safety, of the expedition.
Selection of the IMAX filming team was critical. And it was
excruciating for Jamling and expedition leader David Breashears to tell ailing
climber Sumiyo Tsuzuki, the night before their successful climb, that she must
remain on the South Col. The leaders must exercise judgment, and in this case
they were obliged to make sure that Sumiyo would return home safely, to have a
future chance for the summit. Within the “death zone” above 26,000 feet, a
teammate or other climber in trouble puts all nearby climbers at risk.
Judgment calls are difficult, and at this elevation they are downright
In Touching My Father’s Soul – An Odyssey to the Top of
Everest, Jamling uses expedition slides to illustrate not only the
organization and dynamics of the IMAX Filming team’s Everest climb, but he
explores the natural and human events that led to the loss of 8 climbers in
one storm and 12 climbers over the season. The IMAX team responded to the
tragedy skillfully and compassionately, by shifting gears and immediately
dedicating all of their oxygen and resources to the rescue. Two weeks later,
following intense soul searching, consultation with Jamling’s family priest
and study of weather conditions, they reached the top with the IMAX camera.
One seldom sees such a level of organization and team effort: to film from the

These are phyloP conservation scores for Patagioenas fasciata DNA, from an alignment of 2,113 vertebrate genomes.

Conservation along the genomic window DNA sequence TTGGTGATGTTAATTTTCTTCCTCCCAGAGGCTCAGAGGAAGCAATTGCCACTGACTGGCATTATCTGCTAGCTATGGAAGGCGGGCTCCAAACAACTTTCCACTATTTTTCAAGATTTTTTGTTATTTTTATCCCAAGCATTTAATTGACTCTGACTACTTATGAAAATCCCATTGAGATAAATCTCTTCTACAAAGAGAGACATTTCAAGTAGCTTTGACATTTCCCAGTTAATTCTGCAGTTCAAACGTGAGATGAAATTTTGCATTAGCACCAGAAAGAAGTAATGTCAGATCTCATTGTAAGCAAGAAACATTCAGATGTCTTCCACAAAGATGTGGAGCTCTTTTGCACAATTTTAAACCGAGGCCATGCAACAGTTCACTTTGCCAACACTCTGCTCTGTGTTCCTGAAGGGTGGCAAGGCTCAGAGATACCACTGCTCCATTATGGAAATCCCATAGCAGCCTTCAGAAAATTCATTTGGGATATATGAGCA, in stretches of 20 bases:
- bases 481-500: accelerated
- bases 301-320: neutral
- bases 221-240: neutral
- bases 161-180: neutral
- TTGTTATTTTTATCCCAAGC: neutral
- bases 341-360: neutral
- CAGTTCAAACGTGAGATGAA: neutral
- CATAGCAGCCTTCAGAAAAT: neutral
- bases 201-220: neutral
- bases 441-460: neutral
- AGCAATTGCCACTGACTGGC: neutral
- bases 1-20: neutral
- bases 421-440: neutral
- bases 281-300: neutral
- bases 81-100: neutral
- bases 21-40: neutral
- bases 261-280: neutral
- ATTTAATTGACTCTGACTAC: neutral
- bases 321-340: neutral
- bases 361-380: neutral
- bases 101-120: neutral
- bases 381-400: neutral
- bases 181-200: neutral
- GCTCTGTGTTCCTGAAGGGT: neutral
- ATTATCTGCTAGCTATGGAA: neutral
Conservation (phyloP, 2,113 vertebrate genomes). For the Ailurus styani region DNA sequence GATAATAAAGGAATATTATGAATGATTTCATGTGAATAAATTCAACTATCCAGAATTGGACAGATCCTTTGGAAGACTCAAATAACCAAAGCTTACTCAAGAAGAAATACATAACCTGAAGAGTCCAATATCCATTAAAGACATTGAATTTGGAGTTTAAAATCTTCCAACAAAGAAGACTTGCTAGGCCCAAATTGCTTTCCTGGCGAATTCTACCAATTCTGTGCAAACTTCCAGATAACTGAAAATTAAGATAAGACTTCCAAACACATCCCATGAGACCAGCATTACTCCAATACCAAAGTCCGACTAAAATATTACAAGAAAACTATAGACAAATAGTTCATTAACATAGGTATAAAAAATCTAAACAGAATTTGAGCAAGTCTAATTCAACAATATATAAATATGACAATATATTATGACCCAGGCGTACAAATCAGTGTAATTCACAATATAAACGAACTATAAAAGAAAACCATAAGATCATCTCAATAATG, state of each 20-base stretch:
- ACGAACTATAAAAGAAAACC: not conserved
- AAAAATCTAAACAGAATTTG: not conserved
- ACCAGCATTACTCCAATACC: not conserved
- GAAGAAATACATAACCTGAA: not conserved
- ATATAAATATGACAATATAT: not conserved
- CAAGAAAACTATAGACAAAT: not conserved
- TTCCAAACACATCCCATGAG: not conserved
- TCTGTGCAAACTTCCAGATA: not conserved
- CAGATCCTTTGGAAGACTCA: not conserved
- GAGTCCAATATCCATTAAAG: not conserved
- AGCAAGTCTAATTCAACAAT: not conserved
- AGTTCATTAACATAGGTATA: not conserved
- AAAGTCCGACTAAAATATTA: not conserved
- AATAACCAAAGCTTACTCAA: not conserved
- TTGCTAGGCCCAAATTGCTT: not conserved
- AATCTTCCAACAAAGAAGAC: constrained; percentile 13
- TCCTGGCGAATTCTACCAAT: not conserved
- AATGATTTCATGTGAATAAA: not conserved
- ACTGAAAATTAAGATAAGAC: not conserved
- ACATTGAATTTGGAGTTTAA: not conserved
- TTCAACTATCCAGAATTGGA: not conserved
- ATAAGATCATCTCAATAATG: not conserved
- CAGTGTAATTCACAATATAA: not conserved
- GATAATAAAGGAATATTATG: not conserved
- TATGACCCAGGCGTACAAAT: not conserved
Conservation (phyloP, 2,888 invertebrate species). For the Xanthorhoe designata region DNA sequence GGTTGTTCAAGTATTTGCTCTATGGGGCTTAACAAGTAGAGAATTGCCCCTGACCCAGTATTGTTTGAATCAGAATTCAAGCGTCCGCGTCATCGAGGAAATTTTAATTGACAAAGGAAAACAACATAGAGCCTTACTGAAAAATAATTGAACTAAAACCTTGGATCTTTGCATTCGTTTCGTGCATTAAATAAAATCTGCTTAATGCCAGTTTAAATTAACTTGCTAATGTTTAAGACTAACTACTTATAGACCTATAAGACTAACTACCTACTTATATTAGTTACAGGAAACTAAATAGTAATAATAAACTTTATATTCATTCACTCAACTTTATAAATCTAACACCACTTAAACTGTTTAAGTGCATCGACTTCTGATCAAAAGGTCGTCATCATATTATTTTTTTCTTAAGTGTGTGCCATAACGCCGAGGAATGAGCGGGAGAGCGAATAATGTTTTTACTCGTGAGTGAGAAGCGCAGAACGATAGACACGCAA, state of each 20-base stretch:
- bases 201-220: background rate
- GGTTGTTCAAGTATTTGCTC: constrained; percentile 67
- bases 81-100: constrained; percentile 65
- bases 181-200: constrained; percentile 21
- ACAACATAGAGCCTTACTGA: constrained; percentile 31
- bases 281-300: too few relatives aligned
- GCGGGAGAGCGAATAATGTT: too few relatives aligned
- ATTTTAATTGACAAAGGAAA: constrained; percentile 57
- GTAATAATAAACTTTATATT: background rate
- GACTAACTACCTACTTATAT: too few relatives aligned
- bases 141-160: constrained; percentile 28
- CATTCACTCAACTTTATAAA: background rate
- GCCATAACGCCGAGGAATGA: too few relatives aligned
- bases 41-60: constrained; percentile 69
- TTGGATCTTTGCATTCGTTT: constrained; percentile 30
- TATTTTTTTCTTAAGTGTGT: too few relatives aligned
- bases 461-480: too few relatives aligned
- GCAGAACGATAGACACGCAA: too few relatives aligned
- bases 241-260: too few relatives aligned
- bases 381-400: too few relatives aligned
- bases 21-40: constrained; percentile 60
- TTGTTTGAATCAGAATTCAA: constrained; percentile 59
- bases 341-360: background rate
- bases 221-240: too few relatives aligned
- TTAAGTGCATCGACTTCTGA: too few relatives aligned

summit required that 11 people reach the top along with the camera, while 40
others delivered supplies and provided critical backup.
Throughout, Jamling interweaves the little known story of
his father’s historic first ascent in1953, with Edmund Hillary, and shows how
the mountain has changed in the past half century -- and how it hasn’t.
The Message: As Jamling found on Everest, in this
captivating program we find more than personal triumph and family honor. We
discover that climbing this mountain safely requires leadership, planning,
confidence, commitment, apprenticeship, experience, judgment, strength,
persistence, patience, professionalism, teamwork, respect and humility -- all
in a measured balance. For each of these attributes, Jamling provides
examples of how they were used to further his team’s effort, how they
contributed to their safety, success and response to the tragedy.
With the right combination of attributes and proper
motivation, climbers are sometimes granted a chance to step onto Everest’s icy